During the years of the Lon Nol government (1970–75), Marxist historiography was banned. At the time of the takeover of Cambodia by the communist Khmer Rouge (Red Khmer) who established Democratic Kampuchea (DK; 1975–79), the publishing and teaching of history came to a halt. A spokesman proclaimed that "2000 years of history had ended". Dissident historical views were suppressed. Many historic temples at Angkor and other religious shrines and monasteries were used as storehouses. Most of the books, bibliographical records, and newspaper collections in the National Library were burned, but the archives suffered less damage, although they clearly contained information contradicting the Khmer Rouge view of history.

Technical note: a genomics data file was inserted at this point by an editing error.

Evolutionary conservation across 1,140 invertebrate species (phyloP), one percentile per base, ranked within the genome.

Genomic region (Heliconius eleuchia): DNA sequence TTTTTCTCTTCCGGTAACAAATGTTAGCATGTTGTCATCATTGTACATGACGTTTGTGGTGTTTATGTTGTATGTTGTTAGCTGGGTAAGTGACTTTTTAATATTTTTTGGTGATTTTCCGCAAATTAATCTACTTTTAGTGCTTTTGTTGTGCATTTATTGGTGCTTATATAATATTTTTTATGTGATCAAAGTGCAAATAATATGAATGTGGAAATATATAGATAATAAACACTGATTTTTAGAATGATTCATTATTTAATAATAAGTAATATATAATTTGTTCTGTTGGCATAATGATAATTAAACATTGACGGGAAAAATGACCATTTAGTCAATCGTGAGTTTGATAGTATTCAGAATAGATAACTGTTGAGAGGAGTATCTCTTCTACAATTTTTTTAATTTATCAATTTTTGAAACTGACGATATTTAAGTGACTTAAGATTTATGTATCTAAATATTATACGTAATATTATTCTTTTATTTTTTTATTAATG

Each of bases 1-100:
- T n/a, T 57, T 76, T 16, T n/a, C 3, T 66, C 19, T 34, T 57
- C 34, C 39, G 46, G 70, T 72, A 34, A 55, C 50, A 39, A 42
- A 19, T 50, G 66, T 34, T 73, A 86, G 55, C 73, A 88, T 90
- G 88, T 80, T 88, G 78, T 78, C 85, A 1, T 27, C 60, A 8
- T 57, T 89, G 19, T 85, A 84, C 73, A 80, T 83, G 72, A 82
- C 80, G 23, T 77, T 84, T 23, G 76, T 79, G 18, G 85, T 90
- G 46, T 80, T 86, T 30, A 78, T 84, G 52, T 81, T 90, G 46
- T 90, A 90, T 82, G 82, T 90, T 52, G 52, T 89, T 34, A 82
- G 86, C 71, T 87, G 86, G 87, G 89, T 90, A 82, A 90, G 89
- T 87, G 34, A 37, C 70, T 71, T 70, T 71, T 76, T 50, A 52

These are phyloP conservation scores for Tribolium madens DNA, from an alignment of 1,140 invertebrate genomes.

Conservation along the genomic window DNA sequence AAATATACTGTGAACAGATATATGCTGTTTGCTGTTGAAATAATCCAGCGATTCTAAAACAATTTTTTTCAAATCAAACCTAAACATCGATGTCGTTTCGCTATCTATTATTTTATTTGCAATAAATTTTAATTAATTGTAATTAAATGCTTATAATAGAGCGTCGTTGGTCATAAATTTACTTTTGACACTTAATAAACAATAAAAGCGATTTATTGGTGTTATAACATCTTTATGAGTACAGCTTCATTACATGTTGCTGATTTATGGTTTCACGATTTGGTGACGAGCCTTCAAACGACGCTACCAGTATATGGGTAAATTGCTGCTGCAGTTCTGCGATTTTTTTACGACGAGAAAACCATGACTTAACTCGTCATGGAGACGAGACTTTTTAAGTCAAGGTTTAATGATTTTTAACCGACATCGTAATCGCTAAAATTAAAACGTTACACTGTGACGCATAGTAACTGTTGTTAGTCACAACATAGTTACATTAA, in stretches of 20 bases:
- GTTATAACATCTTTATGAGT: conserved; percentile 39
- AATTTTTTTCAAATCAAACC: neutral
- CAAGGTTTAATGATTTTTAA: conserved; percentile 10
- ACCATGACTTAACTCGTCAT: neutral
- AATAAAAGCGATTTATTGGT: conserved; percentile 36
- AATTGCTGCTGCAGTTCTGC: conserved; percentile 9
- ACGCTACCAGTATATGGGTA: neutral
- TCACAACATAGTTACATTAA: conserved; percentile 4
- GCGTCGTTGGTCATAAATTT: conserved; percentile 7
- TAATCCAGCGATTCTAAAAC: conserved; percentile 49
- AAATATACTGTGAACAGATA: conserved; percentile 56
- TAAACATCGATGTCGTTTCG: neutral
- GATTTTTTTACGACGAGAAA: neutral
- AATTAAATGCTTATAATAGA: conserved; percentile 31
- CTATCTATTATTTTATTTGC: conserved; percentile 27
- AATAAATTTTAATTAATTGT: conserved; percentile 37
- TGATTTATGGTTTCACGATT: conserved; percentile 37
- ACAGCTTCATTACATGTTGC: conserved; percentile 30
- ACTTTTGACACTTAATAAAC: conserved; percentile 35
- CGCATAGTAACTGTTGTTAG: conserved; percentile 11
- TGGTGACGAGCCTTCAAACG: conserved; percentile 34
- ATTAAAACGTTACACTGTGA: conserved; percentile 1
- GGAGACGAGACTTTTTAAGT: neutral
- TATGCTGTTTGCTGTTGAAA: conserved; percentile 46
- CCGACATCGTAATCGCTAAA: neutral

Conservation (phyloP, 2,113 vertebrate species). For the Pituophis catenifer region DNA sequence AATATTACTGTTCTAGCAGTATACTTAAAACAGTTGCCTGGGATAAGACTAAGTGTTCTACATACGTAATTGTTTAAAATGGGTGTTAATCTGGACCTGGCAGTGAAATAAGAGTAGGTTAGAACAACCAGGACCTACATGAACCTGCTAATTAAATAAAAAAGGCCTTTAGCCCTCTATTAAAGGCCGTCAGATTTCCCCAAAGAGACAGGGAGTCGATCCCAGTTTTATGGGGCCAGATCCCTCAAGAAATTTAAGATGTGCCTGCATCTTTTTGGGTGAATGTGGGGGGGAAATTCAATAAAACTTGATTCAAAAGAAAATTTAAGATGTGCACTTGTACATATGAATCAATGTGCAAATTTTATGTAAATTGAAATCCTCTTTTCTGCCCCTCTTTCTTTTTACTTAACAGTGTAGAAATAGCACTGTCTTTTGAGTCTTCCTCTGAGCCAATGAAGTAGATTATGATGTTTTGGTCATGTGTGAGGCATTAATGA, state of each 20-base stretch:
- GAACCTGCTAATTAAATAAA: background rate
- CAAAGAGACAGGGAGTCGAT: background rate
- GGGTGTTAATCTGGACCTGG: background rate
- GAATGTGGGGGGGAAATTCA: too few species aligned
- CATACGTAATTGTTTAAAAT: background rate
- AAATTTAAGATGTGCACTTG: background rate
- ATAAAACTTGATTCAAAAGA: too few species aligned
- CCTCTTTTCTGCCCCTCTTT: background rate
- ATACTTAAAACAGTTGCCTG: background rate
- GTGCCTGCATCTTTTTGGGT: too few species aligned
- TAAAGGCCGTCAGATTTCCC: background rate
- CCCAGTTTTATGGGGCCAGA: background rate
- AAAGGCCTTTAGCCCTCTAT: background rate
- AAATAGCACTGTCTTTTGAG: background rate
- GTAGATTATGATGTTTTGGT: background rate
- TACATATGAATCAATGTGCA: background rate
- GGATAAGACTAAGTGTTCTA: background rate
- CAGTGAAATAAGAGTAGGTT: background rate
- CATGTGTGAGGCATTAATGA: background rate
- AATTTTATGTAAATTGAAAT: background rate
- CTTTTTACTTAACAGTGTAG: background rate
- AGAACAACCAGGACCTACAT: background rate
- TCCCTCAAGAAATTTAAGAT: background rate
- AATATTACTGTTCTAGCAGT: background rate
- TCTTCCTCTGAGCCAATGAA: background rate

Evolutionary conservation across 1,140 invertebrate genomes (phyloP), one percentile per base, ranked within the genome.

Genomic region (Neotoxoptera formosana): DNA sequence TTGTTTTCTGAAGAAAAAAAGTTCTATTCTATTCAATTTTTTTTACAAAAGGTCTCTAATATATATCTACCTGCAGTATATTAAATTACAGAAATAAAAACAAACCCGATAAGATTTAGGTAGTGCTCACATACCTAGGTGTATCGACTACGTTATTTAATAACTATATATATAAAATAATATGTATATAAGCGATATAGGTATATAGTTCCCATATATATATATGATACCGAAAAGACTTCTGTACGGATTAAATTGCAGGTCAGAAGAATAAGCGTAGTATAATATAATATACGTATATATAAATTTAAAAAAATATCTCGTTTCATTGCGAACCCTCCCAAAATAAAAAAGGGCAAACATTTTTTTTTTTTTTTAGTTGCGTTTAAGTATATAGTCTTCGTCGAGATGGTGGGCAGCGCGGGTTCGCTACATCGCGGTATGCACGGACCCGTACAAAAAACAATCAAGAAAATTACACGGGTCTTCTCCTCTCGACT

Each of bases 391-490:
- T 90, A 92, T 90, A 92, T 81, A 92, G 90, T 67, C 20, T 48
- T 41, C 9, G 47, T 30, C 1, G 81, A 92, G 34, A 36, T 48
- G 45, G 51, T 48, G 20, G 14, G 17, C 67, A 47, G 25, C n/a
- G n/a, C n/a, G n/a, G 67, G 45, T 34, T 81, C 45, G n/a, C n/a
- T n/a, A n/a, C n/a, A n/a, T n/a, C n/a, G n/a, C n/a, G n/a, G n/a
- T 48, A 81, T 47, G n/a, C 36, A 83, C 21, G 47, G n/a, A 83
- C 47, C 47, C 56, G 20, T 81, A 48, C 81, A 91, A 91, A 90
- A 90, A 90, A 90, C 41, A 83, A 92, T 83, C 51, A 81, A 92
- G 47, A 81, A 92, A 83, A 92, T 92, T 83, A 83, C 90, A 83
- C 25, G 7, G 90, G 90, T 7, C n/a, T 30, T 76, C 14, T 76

|1977||In April Mau Khem Nuon, a Khmer Rouge lecturer known as Phom, was arrested. He was a former student at the Khmero-Soviet Technical Institute, Phnom Penh, and, in the mid-1960s, a guerrillero. From April 1975 he was a Communist Party of Kampuchea (CPK) political instructor for Cambodian returnees from abroad on, inter alia, the history of the CPK from its foundation in 1951.|
|1978||On 23 December Malcolm Caldwell (1931–78), a Marxist economic historian at the School of Oriental and African Studies, University of London, and expert at the Russell International War Crimes Tribunal on the American intervention in Vietnam (1967), was killed by a death squad gunman. In the preceding weeks, he had been a member of the first group of independent Western observers allowed to visit DK. Although sympathetic to the DK, he had asked some critical questions during the visit. He had had a private interview with Khmer Rouge|